We also learn about life off the field. Chaperones both maintained discipline and were friends to the women. Some of the women were still in their teens when they started playing, and maintaining trust with parents was an important issue. Wrigley made to league worth it to the women. Earnings were between $45 and $85 a week for players, far more than they could earn in most jobs.

When the league ended in 1954 many of the women continued to find ways to compete. A touring team by Allington lasted a few years. Surprisingly, less than half married, unusual at a time when over 90 percent of women married. Some lived singly, some were in lesbian partnerships. Friends kept up with each other, and a newsletter and reunions and exhibition games began in the 1980’s. In 1988 the National Baseball Hall of Fame established an exhibit remembering women in baseball, including a ceremony many of the players attended, and described as one of their proudest moments–a recognition of the high level of competitive play their league had achieved. Then, the 1992 movie made them celebrities, something not altogether welcome for some.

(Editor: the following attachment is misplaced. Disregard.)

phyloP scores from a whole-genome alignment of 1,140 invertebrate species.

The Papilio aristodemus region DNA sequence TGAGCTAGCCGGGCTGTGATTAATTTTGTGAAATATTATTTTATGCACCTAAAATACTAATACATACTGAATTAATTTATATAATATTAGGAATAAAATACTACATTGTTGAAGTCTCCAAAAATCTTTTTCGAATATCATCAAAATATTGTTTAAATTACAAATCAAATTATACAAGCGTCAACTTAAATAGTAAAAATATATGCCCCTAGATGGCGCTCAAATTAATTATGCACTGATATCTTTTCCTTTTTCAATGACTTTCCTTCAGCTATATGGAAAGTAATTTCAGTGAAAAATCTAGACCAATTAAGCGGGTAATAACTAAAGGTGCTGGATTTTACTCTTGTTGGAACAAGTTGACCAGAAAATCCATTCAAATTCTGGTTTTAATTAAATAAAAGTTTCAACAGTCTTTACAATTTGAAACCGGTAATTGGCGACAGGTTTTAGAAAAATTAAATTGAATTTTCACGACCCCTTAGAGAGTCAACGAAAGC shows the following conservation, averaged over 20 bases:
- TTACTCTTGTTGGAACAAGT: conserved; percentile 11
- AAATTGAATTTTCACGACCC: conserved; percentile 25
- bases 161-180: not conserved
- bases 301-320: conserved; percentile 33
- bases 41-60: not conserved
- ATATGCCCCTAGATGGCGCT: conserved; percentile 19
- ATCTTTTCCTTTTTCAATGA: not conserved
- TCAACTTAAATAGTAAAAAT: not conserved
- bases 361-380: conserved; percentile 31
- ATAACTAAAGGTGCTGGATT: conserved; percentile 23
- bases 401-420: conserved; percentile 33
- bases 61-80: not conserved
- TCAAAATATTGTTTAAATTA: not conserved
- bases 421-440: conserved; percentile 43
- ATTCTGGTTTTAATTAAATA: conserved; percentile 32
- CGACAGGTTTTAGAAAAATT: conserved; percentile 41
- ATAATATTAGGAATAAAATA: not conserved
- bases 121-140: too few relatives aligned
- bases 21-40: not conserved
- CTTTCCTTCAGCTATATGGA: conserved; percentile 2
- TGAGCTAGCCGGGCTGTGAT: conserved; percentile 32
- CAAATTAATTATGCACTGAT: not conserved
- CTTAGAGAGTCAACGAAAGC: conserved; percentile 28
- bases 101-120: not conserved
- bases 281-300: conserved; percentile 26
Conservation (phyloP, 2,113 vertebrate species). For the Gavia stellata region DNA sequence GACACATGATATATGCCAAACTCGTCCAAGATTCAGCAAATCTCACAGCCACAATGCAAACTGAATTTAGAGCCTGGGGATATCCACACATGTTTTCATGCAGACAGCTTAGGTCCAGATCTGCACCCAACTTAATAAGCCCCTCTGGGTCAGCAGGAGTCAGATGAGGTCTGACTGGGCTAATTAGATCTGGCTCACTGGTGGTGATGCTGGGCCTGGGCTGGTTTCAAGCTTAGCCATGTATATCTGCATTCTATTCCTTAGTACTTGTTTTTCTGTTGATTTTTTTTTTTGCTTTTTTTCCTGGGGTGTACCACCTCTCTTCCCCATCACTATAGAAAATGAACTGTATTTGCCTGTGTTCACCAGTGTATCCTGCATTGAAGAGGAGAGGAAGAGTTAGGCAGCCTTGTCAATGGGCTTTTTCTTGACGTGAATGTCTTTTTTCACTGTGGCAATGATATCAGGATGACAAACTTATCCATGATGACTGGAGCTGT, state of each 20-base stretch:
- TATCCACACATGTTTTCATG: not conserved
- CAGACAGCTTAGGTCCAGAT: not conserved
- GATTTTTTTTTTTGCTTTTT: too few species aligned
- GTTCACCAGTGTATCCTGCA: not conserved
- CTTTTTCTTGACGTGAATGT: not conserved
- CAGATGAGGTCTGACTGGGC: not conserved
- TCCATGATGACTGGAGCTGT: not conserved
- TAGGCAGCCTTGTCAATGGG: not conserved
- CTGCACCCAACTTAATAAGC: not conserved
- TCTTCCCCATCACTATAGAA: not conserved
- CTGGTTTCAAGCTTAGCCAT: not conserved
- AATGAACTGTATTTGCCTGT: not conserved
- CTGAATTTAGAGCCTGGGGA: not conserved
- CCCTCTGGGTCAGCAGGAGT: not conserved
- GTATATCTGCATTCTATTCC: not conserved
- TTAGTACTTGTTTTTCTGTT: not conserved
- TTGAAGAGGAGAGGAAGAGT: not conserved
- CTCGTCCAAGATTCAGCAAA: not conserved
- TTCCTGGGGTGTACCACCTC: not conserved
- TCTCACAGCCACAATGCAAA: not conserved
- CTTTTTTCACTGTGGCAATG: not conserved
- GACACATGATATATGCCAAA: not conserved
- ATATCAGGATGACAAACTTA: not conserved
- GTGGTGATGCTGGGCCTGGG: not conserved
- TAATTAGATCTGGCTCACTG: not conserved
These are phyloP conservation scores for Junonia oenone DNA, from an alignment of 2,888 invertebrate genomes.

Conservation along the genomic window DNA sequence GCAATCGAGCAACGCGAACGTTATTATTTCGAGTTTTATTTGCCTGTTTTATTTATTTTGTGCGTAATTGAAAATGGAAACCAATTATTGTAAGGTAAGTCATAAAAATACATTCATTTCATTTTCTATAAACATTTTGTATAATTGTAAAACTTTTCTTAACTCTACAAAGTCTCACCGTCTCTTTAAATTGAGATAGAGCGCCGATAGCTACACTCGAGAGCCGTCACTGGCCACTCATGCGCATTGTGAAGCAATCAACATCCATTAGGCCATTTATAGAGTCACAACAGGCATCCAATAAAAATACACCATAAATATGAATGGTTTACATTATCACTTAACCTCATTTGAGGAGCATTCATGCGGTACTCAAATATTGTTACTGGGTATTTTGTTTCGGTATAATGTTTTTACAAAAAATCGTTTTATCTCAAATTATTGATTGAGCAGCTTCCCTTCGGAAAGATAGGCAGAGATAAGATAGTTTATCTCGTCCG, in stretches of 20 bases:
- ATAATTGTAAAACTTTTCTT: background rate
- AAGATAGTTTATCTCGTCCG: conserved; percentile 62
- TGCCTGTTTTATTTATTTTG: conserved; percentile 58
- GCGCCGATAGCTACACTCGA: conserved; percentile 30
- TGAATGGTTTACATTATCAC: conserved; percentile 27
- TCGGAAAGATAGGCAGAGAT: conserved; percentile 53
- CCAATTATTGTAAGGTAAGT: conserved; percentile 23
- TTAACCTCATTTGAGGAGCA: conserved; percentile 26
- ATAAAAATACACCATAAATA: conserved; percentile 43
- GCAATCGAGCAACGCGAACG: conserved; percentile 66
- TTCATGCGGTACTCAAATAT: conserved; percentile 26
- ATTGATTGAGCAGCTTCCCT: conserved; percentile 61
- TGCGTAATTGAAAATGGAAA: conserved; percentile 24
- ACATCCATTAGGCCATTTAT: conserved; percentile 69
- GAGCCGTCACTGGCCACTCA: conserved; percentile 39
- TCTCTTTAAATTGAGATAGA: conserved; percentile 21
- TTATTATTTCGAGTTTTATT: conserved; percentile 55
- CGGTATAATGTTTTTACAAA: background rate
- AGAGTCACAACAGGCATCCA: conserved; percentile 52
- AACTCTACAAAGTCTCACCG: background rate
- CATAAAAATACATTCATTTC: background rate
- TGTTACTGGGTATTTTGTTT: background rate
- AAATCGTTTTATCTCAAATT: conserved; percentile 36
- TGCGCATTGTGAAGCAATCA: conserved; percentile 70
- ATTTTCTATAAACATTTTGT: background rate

I wish I could have seen these women play. They proved what women were capable of. Some baseball pros said that some could have played with the men and a few had invitations to do so. Sadly, there is no such league today, although this league helped make the case for women in sports. Baseball is a game that can be enjoyed no matter who is playing it. The physics of a curve ball is the same. A good drag bunt is the same no matter who is holding the bat. What it takes to execute a good double play or hit and run play does not vary by gender. In many sports, the level of team play is higher among women than in male leagues where individual superstars may dominate. That is what made this book a delight to read. It not only told the stories of some of the amazing women who made up this league, it celebrated the game–the joy of playing it well, and the joy of or reading of well-played games, no matter the gender of the players. And these women came to play!

[You can read more about The All-American Professional Baseball League at their website, including player search, league and team history, statistics, articles, and reunions]